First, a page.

By: Tim Tedder
My grade-school friends and I were playing by the side of the road when the Neighborhood Bully came riding by. I knew him only by reputation and so had no idea why he bothered to hop off his bike and plant himself in front of me. Before I could make any sense of the circumstance, Bully punched me in the face.
In those few seconds after the hit, my rattled brain scanned its memory searching for any data that might be useful in issuing an appropriate response. The only retrievable information came from Sunday School lessons teaching me to “turn the other cheek” and “love your enemies.” So, while Bully’s glare was daring me to fight back, I turned my attention to my feet and mumbled, “I forgive you.”
“I forgive you.”
I figured Jesus was probably really happy with me and so he’d send angels swooping down with swords drawn, causing Bully to either fall to his knees or run away in holy terror. Or maybe he’d be overcome by my forgiving spirit and just back away in awed confusion.
Instead, he punched me again.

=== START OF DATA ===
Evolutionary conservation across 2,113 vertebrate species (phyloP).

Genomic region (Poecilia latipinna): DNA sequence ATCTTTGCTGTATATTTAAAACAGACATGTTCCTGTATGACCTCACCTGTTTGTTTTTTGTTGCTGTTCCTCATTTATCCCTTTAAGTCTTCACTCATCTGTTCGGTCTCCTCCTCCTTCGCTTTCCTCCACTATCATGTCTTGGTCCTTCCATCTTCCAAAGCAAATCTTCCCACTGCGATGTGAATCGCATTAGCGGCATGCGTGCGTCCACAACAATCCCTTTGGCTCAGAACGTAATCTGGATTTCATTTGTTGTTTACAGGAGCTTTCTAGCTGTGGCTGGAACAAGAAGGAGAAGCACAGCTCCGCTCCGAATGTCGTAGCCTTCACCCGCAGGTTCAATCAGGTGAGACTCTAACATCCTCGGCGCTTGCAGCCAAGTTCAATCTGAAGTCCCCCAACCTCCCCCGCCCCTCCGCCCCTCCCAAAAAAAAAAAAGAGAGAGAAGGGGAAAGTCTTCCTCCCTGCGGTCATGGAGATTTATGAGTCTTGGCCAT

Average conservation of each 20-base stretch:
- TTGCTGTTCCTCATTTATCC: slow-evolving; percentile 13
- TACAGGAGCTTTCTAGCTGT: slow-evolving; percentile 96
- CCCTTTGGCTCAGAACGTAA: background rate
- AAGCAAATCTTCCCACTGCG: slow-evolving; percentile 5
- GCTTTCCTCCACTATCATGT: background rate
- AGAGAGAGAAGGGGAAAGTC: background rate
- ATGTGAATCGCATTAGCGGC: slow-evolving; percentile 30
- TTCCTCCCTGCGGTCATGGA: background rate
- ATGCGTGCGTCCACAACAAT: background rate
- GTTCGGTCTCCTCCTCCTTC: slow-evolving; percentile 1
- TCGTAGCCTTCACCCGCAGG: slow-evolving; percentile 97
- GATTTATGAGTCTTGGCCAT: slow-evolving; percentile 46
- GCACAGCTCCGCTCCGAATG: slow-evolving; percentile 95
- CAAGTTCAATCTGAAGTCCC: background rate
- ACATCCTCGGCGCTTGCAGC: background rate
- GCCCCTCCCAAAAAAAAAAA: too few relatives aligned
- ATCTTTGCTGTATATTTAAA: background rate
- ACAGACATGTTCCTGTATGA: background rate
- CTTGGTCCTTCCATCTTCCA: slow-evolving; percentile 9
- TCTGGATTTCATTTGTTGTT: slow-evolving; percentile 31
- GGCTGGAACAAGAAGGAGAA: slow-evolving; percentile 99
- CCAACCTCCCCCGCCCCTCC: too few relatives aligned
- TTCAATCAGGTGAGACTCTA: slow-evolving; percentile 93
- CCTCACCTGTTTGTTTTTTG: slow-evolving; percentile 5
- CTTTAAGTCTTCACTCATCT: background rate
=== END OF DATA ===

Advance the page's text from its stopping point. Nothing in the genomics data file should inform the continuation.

Since forgiveness didn’t work, I tried something else: playing dead. I guess it wouldn’t have been as much fun punching a kid whose face was planted in the dirt, so Bully got on his bike and rode away.
The following days were filled with revenge fantasies. I thought of every way that normal me and super-hero me might make Bully pay for his offense. My forgiveness had just been a temporary reaction, not a genuine response. It had been premature.
I sometimes suspect that clients have offered premature forgiveness for offenses against them. Soon after the experience of a deep wound or the discovery of betrayal, some are quick to explain, “I’ve already forgiven,” only to return days or weeks later confused by how angry they have become and how strongly they want the offender to pay for their wrong.
Forgiveness is a good thing. It’s God-like. It frees us. It heals. But if you try to offer it before you become completely aware of the offense, your forgiveness will be superficial. Eventually, you will either have to back up and start over, or move into a kind of fake forgiveness (pretending to forgive, but not really).
Small offenses, of course, require small forgiveness. But when you experience a “punch in the face” or even a “knife in the heart” kind of hurt, make sure you take the time to truly understand what happened. Out of this awareness, find your way toward forgiveness that is more honest… more sustainable… more mature.
Recommended reading: How Can I Forgive You? by Janis Spring; Forgiving and Reconciling by Everett L. Worthington.